Every one of us knows the pitch. Why buy from the little guy when the big box stores have so much more to offer. Of course, as the Bush years were coming to an end who would have predicted AIG’s difficulties, the collapse of Lehman Brothers, the real estate meltdown, and the financial instability of so many European economies? I don’t know about you, but I wasn’t exactly pleased about the size of all the government bailouts that occurred as a result. Our kids and grandkids will be paying for this mess for years to come. As I see it, big definitely doesn’t equate with better, more secure, well managed or anything else. Big is just that, big. I’m not impressed by it.
But wait, these big companies regularly run ad campaigns that promise the best price, period. It’s the old “We won’t be undersold!” song and dance. I will go to my death bed still having to remind my kids that you get what you pay for. While a $39 knockoff Rolex may make you look good for a short time, don’t try wearing it in the rain and don’t be surprised when the gold rubs off because you will get what you pay for. I also hope they will remember that old joke about GM which was that GM lost money on every car they sold, but that was ok because they made up the difference on volume. Well we all know how that turned out. The reality is this. If the price isn’t appropriate for the product or service being sold, one of two things will happen; the price will go up or the company won’t remain in the marketplace.
What does all this have to do with malpractice insurance for lawyers? Quite a bit actually. In this market the fundamentals have been saying for some time that pricing should go up yet carriers have been slow to respond. In part this is due to a catch 22. Raise rates too quickly and you risk losing customers. Even governments are facing this conundrum. Tax revenues are declining across the board due to the economy, but if you aggressively raise tax rates to try and make up the difference, you risk putting even more people out of work due to the additional strain on the economy and you’re potentially back where you started, if not worse. It’s that simple. So when a big company says we’re the only ones who can survive in these troubled economic times, I suggest you take it with a grain of salt and remember what happened back in 2008.
Now I need to be clear on one point. This isn’t a “buy from ALPS” piece. My intent is to try to help others help themselves when it comes to purchasing malpractice insurance. When someone says we’re bigger and thus better and we can undercut anyone on price, ask yourself if that rings true and is meaningful to you. If so, fine. Buy from the big boys. They may or may not raise your rate next year and they may or may not remain in your market long term. Their staying in any market is going to depend upon how much money you helped them make, whether or not their investment portfolio performed well, and what global losses looked like among all their lines. In short, they’ll let you know.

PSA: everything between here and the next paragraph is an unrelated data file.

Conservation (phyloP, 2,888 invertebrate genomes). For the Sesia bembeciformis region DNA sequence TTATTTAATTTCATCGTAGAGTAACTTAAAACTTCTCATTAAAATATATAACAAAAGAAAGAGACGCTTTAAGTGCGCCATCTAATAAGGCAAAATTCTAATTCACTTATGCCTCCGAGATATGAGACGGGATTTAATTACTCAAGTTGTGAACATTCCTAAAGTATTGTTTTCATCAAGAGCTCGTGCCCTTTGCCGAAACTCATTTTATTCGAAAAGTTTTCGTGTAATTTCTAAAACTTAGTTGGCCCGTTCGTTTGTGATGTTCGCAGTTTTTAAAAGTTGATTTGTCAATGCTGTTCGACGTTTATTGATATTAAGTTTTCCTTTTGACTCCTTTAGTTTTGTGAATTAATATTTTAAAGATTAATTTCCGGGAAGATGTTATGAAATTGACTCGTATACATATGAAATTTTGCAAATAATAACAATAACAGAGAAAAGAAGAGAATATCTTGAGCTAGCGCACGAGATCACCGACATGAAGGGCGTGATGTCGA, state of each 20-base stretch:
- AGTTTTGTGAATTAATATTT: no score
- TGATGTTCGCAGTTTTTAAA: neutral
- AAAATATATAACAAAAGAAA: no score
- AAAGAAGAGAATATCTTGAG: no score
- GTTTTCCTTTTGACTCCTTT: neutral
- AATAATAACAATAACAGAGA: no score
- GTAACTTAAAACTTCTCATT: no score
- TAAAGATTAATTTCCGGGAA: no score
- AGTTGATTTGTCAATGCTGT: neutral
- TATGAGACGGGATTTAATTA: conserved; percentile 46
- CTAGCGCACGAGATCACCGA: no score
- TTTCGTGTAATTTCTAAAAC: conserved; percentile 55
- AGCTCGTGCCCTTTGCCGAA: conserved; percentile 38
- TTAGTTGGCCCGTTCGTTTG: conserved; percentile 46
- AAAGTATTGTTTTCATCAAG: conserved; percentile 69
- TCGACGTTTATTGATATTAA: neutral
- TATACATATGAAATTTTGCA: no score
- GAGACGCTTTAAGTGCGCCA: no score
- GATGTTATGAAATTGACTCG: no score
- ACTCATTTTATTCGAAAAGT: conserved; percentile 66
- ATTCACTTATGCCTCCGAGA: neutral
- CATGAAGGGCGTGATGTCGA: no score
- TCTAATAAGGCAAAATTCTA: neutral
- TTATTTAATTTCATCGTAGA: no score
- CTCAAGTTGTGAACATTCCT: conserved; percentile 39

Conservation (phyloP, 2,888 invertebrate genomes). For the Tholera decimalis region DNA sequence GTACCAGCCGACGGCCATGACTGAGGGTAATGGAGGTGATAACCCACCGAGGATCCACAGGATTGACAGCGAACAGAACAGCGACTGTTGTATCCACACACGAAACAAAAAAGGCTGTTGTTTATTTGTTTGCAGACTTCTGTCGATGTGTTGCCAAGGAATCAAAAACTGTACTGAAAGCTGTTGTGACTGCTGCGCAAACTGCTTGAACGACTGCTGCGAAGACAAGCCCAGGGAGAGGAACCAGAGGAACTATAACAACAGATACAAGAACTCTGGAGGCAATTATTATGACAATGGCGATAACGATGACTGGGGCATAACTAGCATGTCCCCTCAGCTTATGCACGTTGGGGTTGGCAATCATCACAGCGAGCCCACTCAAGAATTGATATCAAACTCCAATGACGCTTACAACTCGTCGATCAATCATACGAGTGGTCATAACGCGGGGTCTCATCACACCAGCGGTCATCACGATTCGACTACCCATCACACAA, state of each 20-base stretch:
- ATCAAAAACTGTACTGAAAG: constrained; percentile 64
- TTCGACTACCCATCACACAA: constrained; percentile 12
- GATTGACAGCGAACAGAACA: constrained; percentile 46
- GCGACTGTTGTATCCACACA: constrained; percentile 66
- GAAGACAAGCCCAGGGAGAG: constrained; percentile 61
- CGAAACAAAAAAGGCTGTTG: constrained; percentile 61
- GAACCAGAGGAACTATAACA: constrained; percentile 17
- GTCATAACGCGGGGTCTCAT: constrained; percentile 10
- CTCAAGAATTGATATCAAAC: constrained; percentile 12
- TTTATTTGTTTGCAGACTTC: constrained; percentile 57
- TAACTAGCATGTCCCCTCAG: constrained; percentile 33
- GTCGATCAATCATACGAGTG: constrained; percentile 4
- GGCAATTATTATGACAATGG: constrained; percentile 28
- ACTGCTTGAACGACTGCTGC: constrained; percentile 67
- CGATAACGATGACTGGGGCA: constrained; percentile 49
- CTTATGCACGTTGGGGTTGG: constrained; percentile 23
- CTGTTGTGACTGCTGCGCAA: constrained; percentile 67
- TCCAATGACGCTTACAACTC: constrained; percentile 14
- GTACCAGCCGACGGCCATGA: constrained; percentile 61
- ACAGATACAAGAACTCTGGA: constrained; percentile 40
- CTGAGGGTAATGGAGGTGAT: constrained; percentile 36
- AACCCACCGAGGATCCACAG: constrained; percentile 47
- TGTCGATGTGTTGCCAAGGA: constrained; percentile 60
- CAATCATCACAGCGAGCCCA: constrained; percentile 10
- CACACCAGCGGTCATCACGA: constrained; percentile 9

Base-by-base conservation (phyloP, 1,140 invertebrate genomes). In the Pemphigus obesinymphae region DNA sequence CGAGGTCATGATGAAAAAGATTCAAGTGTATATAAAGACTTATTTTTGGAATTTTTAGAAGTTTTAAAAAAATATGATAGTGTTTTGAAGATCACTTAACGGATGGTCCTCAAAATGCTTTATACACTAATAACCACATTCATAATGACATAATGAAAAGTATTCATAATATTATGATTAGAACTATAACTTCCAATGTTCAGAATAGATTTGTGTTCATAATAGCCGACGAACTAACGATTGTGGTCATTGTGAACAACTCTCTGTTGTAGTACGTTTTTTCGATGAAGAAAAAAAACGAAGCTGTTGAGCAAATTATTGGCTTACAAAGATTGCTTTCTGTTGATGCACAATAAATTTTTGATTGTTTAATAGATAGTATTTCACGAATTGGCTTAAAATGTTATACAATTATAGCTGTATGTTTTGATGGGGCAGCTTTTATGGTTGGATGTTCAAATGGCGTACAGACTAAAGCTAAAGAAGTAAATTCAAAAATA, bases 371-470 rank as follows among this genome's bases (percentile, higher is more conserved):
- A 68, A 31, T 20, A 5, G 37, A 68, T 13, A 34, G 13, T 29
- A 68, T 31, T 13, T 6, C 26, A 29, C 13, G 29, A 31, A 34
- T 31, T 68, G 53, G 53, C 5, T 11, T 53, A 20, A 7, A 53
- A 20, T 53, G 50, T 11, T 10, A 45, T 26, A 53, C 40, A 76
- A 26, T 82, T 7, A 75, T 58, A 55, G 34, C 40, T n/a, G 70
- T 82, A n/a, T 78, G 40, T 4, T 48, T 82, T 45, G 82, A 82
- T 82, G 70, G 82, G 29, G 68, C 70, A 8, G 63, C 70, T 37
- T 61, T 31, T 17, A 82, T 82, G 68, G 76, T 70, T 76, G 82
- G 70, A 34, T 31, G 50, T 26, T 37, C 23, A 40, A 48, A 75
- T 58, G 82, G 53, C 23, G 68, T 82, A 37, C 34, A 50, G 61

Yes to some degree the above statement will be true for any company, big or small. If you can’t make money, invest wisely, and responsibly handle your claims, you’re not going to remain in business for long. The real issue for me is this. What will I get for my dollar when I decide to purchase an insurance policy? Price is just one piece of the equation. There is value in also knowing things like is the company financially stable? Has the company ever pulled out of one or more markets, and if so, why? Then the big question is just what coverage will the policy provide? By way of example, there is a huge difference between a policy that has defense costs inside limits (often referred to as a self-cannibalizing policy) and a policy that has defense costs outside policy limits. Often a low price quote is an indicator that defense costs are inside limits, that the deductible is high, and/or that policy limits are low. It might also indicate that the professional liability coverage is an incidental endorsement to another policy. If that happens to be the case, I start to really wonder just who would actually handle my claim should one ever arise? Then there are the “softer” issues. Does the company value me, meaning can I call and ask questions to the decision makers? Do they invest in my local bar in support of grass roots initiatives? Do they give back to the legal community as a whole? Do they offer loss prevention programs? Are all claims staff licensed attorneys? Personally, I prefer to work with businesses that take the time to get to know me, value my business, and invest in my profession in some manner. Of course all of this will matter more to some than others and that’s fine.
In sum, try not to fall prey to the temptation to focus only on the present when purchasing a malpractice policy. To focus solely on price and/or to buy into the sales hype, although tempting and so easy to do, is a misstep and here is why. In essence, you’re about to pay to make certain that someone has your back should the worst happen. Focus on that, on what would happen if and when a claim arises. Who is this company really and just what are they saying they will do for you? I believe this to be a better perspective from which to make any insurance decision. After all, do you really want the company you’re about to place in the position of “having your back” be the one who threw you a low ball price? Take the time to ask the right questions and make sure. Learn to compare policies on the coverage issues that are important to your practice and compare the services that are important to you personally. Then never forget that you get what you pay for.